Rudd-Arieta, Margaret Lecturer, Community Nursing, DNP, PPCNP-BC, University of Massachusetts Dartmouth, Board Certified Pediatric Primary Care Nurse Practitioner.  Specializations: Pediatrics, ermerging adults, Type I Diabetes, asthma, informatics

Schuler, Monika Assistant Professor, Adult Nursing, PhD, RN, CNE, Northeastern University. Specializations: Role development and nursing education.

Pounds, Karen  Clinical Associate Professor, Community Nursing, PhD, PMHCNS - BC, University of Rhode Island.  Specializations: psychiatric mental health nursing, social cognition dysfunction, chronic illness/symptom management, qualitative research methods.  

Sethares, Kristen (PhD Program Director) Professor, Adult Nursing, PhD, RN, CNE, FAHA, FHFSA, Boston College. Specializations: Adult health, chronic cardiac illness, self-care of illness, metacognitive learning strategies, quantitave research methods.

Sosa, MaryBeth Assistant Professor, Adult Nursing, PhD, RN,  University of Massachusetts Dartmouth. Specializations: Adult health, cardiac critical care, physical activity promotion.

Tyo, Mirinda Assistant Professor, Adult Nursing, PhD, RN, University of Massachusetts Dartmouth. Specializations:

Viveiros, Jennifer Assistant Professor, Adult Nursing,  PhD, CNE, RN, University Massachusetts Dartmouth. Specializations: Memory, cognitive impairment, education, heart failure


The College of Nursing and Health Sciences at UMass Dartmouth offers the following graduate programs: the Master of Science (MS) degree in Nursing, the Doctor of Nursing Practice (DNP), and the Doctor of Philosophy (PhD) degree in Nursing.  

The Master’s and Doctor of Nursing Practice Programs at UMass Dartmouth are accredited by the Commission on Collegiate Nursing Education, One Dupont Circle, N.W. Suite 655 K Street, Washington, DC 20001 (202-887-6791).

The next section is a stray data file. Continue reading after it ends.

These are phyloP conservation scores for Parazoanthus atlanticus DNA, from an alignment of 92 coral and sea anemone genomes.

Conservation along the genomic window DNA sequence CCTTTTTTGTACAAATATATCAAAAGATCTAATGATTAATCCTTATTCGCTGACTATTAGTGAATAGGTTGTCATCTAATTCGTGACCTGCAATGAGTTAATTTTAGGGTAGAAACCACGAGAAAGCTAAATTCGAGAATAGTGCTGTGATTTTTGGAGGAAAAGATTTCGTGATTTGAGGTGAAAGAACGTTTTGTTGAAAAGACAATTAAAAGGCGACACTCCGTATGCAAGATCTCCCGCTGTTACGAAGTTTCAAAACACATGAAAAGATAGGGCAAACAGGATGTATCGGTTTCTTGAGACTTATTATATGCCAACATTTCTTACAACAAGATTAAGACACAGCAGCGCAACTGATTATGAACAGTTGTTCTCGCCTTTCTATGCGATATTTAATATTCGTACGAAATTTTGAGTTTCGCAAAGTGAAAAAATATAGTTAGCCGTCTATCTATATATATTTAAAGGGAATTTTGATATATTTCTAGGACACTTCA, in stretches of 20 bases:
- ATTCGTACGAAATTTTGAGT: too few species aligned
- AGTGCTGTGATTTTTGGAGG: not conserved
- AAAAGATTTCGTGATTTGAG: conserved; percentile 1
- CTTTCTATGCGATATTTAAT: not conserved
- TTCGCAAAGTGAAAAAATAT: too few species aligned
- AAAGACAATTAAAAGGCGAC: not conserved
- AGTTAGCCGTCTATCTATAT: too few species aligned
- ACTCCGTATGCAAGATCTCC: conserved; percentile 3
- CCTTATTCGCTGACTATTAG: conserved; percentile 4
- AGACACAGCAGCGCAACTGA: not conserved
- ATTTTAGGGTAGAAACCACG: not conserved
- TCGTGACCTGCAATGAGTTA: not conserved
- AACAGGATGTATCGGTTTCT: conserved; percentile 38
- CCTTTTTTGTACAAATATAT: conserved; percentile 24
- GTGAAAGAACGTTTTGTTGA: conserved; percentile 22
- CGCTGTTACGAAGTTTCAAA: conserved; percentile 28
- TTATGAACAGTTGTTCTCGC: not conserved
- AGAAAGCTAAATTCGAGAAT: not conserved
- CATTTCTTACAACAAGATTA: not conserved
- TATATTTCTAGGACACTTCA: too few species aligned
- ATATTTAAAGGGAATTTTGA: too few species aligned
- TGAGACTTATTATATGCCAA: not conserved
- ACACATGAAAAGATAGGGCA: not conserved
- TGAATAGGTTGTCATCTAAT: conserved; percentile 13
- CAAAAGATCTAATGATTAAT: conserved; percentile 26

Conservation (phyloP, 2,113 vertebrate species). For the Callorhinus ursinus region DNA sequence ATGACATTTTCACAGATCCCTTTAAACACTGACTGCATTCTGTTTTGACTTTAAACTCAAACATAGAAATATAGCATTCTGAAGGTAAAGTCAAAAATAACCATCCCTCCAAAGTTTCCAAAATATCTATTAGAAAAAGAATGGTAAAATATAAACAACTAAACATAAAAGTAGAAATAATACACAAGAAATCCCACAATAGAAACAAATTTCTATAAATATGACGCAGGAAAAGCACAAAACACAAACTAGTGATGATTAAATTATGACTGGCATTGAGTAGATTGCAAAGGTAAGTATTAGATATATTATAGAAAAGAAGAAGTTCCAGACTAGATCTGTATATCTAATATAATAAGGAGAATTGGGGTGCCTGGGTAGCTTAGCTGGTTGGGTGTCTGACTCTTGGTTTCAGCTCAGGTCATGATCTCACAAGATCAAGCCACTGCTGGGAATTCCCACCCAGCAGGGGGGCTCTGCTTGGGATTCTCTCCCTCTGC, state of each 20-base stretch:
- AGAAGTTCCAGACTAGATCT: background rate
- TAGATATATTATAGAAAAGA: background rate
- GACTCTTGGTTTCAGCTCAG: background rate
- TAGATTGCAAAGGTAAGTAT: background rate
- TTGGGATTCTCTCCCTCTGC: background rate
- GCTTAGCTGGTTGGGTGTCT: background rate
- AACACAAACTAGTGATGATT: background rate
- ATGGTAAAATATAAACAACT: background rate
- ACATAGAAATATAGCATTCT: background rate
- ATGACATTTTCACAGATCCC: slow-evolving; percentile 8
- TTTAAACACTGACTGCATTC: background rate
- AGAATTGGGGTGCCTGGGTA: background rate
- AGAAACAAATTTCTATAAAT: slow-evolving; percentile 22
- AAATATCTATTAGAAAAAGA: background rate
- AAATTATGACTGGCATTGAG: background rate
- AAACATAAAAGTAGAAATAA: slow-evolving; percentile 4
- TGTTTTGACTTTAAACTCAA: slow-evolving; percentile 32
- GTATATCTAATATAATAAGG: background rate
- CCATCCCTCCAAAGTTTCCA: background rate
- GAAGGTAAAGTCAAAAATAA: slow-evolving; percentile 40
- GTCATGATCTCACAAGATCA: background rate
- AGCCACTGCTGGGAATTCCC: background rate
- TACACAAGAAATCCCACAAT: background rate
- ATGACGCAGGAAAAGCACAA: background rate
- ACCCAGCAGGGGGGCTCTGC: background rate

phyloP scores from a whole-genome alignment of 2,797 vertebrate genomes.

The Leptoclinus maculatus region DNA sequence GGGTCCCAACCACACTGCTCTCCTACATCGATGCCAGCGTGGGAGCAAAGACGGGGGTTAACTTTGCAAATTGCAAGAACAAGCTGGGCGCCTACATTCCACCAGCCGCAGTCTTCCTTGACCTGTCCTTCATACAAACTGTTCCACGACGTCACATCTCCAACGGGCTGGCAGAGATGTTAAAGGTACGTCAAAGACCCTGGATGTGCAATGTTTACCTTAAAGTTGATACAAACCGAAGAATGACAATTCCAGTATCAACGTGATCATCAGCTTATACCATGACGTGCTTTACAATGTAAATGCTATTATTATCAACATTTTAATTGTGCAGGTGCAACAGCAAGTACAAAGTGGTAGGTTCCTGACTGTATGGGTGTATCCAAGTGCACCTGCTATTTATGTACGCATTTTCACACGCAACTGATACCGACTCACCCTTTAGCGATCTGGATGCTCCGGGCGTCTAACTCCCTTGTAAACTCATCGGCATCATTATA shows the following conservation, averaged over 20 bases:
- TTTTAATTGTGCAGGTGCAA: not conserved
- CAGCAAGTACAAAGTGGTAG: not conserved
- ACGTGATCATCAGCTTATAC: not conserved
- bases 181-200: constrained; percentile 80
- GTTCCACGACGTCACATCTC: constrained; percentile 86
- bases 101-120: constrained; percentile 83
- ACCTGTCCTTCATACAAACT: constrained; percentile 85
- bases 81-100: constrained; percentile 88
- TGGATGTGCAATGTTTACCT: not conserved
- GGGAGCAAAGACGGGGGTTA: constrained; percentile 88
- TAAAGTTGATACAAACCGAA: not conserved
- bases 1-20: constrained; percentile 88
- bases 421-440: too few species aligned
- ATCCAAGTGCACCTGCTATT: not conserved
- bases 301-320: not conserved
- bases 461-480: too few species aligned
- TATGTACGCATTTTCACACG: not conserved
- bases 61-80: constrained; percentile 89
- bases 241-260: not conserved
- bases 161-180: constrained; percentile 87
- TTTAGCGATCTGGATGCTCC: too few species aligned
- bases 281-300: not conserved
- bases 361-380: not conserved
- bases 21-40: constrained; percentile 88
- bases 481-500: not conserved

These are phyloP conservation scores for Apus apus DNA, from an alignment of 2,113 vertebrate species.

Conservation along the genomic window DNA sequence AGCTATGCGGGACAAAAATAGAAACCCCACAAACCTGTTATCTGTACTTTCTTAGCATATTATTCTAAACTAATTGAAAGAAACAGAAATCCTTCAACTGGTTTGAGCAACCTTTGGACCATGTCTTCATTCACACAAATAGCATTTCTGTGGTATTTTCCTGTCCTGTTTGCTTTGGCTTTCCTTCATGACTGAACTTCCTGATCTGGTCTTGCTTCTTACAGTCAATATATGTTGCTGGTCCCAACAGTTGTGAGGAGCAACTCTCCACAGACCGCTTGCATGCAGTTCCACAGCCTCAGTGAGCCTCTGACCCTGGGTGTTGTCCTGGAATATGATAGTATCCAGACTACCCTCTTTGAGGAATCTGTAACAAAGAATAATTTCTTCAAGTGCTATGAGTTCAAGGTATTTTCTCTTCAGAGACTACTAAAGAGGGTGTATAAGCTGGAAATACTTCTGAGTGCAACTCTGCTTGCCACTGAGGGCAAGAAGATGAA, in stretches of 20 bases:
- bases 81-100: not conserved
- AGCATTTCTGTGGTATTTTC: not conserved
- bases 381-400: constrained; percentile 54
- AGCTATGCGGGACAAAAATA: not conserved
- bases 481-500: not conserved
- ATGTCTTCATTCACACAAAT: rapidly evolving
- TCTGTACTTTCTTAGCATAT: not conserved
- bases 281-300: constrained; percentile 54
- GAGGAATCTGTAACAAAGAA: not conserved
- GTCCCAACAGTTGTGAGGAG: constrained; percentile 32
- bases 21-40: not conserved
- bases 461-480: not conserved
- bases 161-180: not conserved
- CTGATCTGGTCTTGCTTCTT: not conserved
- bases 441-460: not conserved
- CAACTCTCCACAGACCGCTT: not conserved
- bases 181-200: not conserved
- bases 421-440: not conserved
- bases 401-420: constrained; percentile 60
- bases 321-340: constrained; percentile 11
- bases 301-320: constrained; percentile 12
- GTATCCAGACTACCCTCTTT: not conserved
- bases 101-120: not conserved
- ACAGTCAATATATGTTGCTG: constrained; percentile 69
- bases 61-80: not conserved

The outcomes of the Master of Science (MS) in Nursing program are to:

1.  Synthesize specialized and diverse knowledge for application in nursing practice.

2.  Apply principles of organization and system leadership to promote high quality and safe patient care to individuals, families, groups and populations.

3.  Apply quality principles within an organization.

4.  Use evidence to guide nursing practice, address patient problems, and disseminate results.

5.  Interpret information from a variety of healthcare technologies to integrate and coordinate care.

6.  Influence health system and health policy to shape care delivery to individuals, families,  groups and populations across the lifespan.

7.  Engage in interprofessional collaboration to promote health, guide clients through the illness experience, and improve the health system.

8.  Apply the principles of culturally appropriate care to plan, deliver, manage, and evaluate healthcare to  individuals, families,  groups and populations.

9.  Influence healthcare outcomes through nursing practice by integrating advanced scientific, clinical, and systems knowledge.

 

The outcomes of the Doctor of Nursing Practice (DNP) in Nursing program are to: